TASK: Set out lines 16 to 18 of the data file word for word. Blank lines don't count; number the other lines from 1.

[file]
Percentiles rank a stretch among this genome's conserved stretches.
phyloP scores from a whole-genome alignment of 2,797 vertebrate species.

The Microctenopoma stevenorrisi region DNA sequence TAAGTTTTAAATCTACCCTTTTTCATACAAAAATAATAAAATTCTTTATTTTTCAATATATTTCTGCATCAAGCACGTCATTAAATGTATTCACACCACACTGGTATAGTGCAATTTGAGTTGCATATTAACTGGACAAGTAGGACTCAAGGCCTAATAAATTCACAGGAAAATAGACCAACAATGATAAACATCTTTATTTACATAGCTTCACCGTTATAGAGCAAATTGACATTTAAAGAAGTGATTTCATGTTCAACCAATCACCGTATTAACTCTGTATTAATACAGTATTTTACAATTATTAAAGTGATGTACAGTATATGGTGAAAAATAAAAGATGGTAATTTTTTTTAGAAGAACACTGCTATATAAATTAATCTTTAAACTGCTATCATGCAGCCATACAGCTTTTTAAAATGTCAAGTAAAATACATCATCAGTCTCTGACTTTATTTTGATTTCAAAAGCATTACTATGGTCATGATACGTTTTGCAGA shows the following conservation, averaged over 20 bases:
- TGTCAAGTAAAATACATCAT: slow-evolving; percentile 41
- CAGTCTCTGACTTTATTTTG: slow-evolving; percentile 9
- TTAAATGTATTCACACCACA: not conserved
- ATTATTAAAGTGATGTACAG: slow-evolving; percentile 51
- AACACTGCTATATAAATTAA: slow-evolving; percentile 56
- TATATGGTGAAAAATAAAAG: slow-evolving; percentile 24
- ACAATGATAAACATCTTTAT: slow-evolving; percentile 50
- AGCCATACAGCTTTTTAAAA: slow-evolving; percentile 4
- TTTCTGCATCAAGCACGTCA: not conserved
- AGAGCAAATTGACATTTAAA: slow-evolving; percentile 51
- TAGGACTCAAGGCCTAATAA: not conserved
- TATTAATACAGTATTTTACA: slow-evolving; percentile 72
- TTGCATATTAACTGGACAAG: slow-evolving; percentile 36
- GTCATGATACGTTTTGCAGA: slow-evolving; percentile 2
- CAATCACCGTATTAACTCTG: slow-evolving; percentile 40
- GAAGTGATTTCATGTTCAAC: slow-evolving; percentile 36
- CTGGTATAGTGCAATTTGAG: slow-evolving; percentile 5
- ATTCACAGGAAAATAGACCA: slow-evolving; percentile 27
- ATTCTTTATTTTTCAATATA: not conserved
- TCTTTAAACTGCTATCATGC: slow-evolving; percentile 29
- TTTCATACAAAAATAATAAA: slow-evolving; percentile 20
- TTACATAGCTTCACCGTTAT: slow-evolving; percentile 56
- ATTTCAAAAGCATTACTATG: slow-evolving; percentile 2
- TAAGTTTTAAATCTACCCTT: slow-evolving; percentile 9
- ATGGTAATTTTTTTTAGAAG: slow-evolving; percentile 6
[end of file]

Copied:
- TTGCATATTAACTGGACAAG: slow-evolving; percentile 36
- GTCATGATACGTTTTGCAGA: slow-evolving; percentile 2
- CAATCACCGTATTAACTCTG: slow-evolving; percentile 40